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The United Nations is investigating two North Korean missile and arms companies suspected of operating in Iran in possible violation of internationalsanctions, according to a report by a U.N. panel of experts.
The presidents of top North Korean regime arms firms, KOMID, which exports equipment for ballistic missiles and other weapons, and Green Pine, which sells conventional arms, recently traveled to Iran, according to air passenger documents cited by the report by the U.N. panel.
A U.N. member state informed the panel that the two North Korean arms firms — which are both blacklisted by the United Nations — are “extremely active in Iran now,” Hugh Griffiths, coordinator of the U.N. panel assessing sanctions on North Korea, told NBC News in an exclusive television interview.
“There's an active investigation into who exactly is at the North Korean embassy in Tehran and what they're doing there,” Griffiths said.
The U.N. panel previously documented how KOMID was operating in Iran until 2016 with the help of North Korean diplomats, whom Iran eventually expelled. Two North Korean representatives, Kim Yong Chol and Jang Jung Son, were monitored flying between Tehran and Dubai more than 262 times between 2014 and 2016, suspected of carrying cash to evade sanctions on North Korea, according to the previous U.N. account.
The United Nations is now looking into allegations that North Koreans working for the blacklisted arms companies are back in Tehran and engaged in cash couriering for suspected illicit activities, according to the U.N. report, which was reviewed by NBC News.
The U.N. panel wrote to Iran requesting copies of passports of all North Korean diplomats in Iran but so far, Tehran has not supplied the requested information, according to the report.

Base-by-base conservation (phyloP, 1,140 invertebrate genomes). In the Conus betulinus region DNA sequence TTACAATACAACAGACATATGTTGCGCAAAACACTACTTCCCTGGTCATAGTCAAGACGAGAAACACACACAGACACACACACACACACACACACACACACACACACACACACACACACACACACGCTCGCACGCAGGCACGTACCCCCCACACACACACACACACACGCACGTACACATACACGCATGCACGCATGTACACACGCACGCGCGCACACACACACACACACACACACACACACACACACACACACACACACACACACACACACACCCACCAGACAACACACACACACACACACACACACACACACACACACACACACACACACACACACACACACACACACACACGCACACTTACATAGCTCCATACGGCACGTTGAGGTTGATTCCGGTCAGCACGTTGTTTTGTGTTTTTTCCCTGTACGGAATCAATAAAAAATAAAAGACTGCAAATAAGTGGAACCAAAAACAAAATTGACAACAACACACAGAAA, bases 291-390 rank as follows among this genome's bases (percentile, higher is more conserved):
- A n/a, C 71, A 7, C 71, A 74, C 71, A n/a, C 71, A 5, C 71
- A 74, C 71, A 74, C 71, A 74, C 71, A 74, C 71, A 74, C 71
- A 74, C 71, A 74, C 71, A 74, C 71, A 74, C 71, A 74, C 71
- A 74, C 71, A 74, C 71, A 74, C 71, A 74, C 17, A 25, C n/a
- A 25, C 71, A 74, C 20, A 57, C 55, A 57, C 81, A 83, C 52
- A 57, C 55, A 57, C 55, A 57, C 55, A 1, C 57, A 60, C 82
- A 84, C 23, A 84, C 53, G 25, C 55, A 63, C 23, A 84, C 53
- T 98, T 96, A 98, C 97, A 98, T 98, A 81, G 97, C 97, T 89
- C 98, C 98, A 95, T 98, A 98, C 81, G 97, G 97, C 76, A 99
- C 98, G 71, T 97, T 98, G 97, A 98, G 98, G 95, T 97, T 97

The U.N. panel obtained passport information on multiple North Korean diplomats blacklisted previously as representatives of KOMID or Green Pine, and have supplied the information to Iranian authorities, according to the report.
The passport details include the two North Korean representatives, Kim Yong Chol and Jang Jung Son, identified during 2014-2016 as allegedly carrying cash on flights between Tehran and Dubai.
North Korea has long been accused of pursuing illicit arms sales around the world, from ballistic missiles to submarines to automatic rifles, in order to earn hard currency and enlist assistance from other governments. Pyongyang has sold arms to Iran since the Iran-Iraq war in the 1980s, including various ballistic missiles and technology.
The U.N. panel of experts' latest report found North Korea is successfully evading United Nations sanctions through increasingly sophisticated methods, enabling the regime to import more oil, expand coal exports, sell weapons and hack into foreign banks.
The sanctions are designed to prevent Pyongyang from funding its nuclear weapons and ballistic missile programs, but North Korea has carved out new ways to flout the U.N. sanctions, including deceiving global banks, insurers and commodity traders, Griffiths said.